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California Legislature Wants to Give $300 Million of Your Money Away to AT&T, Frontier, and Big Cable

Delivering 21st century broadband speeds to rural Californians just doesn’t interest incumbent phone companies like AT&T and Frontier Communications, so the California legislature has been hard at work trying to entice upgrades on the taxpayer’s dime while reassuring ISPs they won’t have to break a sweat doing it.

Steve Blum from Telus Venture Associates reports the California Advanced Services Fund (CASF), California’s equivalent of the FCC’s Connect America Fund (CAF) – is about to get a makeover sure to delight the two phone companies while throwing some cash at cable operators like Comcast, Cox and Charter to keep them happy as well.

The changes are encompassed in Assembly Bill 1665, sponsored by Assemblyman Eduardo Garcia (D–Riverside County), who counts AT&T as his sixth biggest contributor. The phone company has cut checks to the former mayor of Coachella not less than a dozen times amounting to $16,700. Garcia has also received special attention from AT&T’s lobbyists, who invited him to appear side-by-side with AT&T officials at press-friendly events where the phone company donated $10,000 to an abused women’s shelter and $25,000 to the Court Appointed Special Advocates of Imperial County.

Blum reports that the bill has been largely a placeholder until now as negotiations and dealmaking happened behind the scenes. The result is a corporate welfare bonanza that will raise $330 million for the CASF by reinstating a telephone tax on consumers and businesses than ended last year. Of that, $300 million will end up in the pockets of phone and cable companies, $10 million will go to regional broadband efforts, and the remaining $20 million will be designated for schools, libraries, and non-profit groups to promote broadband use, but only where providers already offer service or will shortly. In effect, that $20 million will turn public institutions into sales agents for ISPs.

The corporate giveaway bill will also sell Californian consumers down the river:

  • The bill effectively replaces the FCC’s minimum definition of broadband (25/3Mbps) with California’s own minimum: 6/1Mbps — conveniently about the same speed telephone company DSL provides. As Blum writes, the language “makes 1990s legacy DSL technology the new 21st century standard.”
  • AT&T and Frontier Communications get monopoly protection with exclusive CASF rights in areas where they currently receive federal CAF funding. This means both companies will get to double-dip federal and state money to expand inferior DSL or fixed wireless service and never have to worry about taxpayer funding going to their competitors or communities that might choose to build their own superior broadband networks. It virtually guarantees rural California will be stuck with sub-standard internet access indefinitely, and at the taxpayer’s expense.
  • CASF funding has always been exclusively for infrastructure construction — building out the last mile to deliver internet access to consumers and businesses. But the new bill now allows the money to also be spent on “operating costs,” a rat hole where millions can quickly disappear with little improvement in broadband expansion or service.
  • The new bill suggests that provider contributions — where providers agree to kick in a percentage (usually 30-40%) of their own money on expansion projects in return for getting taxpayer subsidies, is just too hard on struggling phone companies like AT&T and Frontier. Under the new proposal, this requirement should be eliminated.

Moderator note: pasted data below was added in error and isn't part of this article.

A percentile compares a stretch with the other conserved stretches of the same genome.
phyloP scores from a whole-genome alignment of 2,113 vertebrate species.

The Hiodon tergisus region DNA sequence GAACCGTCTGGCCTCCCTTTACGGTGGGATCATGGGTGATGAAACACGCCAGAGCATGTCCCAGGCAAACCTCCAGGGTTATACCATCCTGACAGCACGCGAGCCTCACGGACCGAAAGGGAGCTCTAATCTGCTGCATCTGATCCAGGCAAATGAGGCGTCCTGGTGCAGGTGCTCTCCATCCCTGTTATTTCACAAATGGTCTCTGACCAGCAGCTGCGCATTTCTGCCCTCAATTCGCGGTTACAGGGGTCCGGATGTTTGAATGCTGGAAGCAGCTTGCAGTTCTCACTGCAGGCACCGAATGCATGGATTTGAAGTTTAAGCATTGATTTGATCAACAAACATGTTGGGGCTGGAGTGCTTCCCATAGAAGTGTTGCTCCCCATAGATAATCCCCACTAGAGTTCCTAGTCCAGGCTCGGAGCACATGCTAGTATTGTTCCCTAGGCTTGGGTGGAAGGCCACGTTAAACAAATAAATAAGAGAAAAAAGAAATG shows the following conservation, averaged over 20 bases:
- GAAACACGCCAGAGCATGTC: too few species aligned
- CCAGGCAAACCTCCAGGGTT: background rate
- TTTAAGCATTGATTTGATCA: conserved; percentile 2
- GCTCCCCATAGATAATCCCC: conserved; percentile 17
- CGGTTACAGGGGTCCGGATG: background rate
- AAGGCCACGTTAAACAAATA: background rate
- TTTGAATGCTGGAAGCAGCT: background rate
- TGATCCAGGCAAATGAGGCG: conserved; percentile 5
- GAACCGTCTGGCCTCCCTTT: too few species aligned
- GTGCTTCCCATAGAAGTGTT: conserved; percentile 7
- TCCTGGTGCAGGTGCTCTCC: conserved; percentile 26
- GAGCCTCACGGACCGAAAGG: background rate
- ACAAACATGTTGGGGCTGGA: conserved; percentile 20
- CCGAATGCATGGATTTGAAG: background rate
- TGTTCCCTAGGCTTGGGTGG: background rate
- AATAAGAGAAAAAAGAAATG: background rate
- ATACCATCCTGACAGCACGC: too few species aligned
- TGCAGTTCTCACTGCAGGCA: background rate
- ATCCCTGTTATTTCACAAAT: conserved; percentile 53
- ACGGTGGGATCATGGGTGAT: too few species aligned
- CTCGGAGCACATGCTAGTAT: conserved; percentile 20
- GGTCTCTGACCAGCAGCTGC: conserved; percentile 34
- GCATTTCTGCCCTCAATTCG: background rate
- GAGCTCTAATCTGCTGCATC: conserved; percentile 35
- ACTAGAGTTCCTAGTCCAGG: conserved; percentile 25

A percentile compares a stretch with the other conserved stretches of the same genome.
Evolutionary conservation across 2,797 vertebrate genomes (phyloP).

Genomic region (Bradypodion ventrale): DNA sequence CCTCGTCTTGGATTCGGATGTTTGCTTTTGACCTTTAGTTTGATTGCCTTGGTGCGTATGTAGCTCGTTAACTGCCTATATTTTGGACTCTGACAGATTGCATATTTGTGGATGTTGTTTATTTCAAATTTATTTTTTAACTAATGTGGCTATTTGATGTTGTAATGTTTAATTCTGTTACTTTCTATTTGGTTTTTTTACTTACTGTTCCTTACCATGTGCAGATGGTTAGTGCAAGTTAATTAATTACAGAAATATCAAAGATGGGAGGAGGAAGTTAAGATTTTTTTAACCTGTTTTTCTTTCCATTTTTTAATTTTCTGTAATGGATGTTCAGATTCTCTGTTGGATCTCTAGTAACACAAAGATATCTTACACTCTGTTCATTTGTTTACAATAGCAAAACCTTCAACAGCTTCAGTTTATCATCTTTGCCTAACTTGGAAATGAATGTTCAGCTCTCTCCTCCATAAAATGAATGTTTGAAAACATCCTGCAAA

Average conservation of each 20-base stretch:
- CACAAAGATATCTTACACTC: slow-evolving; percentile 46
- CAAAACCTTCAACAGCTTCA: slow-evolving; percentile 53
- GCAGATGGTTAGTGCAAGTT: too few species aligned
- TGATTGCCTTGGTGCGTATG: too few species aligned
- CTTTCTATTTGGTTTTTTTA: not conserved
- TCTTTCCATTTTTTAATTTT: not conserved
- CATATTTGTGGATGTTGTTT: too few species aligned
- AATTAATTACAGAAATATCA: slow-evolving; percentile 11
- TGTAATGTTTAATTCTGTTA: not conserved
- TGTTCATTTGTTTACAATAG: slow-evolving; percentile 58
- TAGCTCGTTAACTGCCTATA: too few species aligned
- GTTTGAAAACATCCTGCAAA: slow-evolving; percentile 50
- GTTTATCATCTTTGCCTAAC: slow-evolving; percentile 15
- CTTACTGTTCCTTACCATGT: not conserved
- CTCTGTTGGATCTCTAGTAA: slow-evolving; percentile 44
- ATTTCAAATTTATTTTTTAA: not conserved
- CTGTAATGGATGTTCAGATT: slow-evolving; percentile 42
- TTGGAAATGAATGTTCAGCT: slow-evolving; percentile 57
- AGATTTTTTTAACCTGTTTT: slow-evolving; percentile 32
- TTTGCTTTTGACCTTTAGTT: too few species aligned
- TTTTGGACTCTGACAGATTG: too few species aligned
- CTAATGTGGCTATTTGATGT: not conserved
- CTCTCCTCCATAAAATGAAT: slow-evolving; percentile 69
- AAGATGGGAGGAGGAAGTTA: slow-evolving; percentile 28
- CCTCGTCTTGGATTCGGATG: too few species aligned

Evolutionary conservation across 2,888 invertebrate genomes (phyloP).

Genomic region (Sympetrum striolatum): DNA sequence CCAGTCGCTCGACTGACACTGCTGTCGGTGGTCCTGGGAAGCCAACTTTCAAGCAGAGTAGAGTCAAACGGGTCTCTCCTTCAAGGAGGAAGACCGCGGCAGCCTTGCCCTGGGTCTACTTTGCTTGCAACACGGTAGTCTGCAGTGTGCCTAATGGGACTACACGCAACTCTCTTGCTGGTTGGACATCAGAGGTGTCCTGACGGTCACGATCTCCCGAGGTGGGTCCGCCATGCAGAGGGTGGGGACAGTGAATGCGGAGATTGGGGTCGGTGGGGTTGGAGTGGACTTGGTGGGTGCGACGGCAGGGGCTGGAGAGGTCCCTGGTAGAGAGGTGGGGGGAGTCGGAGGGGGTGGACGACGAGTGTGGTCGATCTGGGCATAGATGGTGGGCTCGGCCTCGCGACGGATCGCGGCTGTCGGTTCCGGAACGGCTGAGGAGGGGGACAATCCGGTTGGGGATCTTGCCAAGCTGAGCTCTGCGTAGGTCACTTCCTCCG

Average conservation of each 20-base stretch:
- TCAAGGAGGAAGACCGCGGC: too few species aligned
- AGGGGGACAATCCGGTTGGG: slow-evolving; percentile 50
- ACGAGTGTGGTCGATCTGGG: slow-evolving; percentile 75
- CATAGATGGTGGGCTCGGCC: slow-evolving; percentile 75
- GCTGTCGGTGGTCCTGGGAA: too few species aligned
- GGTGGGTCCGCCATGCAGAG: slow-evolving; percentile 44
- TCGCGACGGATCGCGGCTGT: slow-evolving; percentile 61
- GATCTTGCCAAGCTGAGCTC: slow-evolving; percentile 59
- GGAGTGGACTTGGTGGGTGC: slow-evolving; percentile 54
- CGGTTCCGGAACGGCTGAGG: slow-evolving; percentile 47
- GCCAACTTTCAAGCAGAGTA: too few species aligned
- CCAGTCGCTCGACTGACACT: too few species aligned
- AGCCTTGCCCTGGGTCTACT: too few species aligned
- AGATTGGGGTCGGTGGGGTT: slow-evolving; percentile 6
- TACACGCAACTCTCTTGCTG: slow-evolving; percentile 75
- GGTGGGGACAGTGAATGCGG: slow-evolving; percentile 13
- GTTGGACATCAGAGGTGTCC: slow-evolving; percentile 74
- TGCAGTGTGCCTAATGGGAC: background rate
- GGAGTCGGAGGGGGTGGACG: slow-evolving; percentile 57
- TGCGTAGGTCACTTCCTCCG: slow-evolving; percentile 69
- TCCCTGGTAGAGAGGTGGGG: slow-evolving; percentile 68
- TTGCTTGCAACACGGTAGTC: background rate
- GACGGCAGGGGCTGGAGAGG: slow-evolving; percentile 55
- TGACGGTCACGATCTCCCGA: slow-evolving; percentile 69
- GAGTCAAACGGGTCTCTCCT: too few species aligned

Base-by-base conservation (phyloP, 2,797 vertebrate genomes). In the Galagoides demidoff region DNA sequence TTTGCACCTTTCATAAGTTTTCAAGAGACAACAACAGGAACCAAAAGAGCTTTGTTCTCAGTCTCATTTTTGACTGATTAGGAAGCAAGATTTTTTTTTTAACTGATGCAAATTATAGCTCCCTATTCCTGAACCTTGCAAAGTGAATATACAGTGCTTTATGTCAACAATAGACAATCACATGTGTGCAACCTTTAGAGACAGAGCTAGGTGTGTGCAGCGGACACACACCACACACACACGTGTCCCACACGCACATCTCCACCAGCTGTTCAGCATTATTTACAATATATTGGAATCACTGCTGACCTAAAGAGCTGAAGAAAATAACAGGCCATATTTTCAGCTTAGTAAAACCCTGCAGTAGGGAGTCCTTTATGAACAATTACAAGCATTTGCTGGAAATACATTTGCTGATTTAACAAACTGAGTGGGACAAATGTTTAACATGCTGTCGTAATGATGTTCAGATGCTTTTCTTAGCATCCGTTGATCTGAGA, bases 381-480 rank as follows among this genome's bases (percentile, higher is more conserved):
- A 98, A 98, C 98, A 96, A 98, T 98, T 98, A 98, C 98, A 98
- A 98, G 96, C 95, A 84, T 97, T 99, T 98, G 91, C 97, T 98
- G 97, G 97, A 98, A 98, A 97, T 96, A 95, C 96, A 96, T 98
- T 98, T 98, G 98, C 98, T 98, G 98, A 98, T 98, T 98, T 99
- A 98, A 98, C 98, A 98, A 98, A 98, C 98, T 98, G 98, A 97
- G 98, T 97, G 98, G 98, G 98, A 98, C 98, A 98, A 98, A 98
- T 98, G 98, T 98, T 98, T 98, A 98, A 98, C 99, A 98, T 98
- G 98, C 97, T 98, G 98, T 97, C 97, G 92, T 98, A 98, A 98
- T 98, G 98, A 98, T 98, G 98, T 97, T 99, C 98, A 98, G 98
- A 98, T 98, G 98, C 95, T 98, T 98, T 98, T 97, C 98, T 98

• Individual homeowners would be able to apply for grants to get broadband connections, a direct nod to the state’s cable companies that routinely ask would-be customers just out of reach of the nearest cable line to pay tens of thousands of dollars to build a line extension. If approved, cable companies could set the installation price as high as the sky and get taxpayers to foot the bill, enriching themselves while avoiding any regulatory scrutiny.

Cable companies also get another wish granted — keeping subsidized broadband out the hands of many poor Californians that need connections for education, job-seeking, and training. The bill proposes to ban funding for broadband facilities in public housing. Cable companies have been irritated spending capital on broadband expansion to public housing only to find many of its customers would likely to qualify for their “internet for the poor” programs that cost as little as $10 a month.

Blum reports the language isn’t final and is likely to be amended as negotiations continue. A hearing of the Communications and Conveyance Committee at the State Capitol, Room 437 is scheduled for 1:30pm PDT today on the bill. You can listen to the hearing when in session here.

Currently there are 2 comments on this Article:

  1. Fred Pilot says:

    “Individual homeowners would be able to apply for grants to get broadband connections, a direct nod to the state’s cable companies that routinely ask would-be customers just out of reach of the nearest cable line to pay tens of thousands of dollars to build a line extension. If approved, cable companies could set the installation price as high as the sky and get taxpayers to foot the bill, enriching themselves while avoiding any regulatory scrutiny.”

    Sky high is right. I was quoted $535,000 for a Comcast connection in my neighborhood:

    http://eldotelecom.blogspot.com/2015/07/early-indications-that-fcc-not.html







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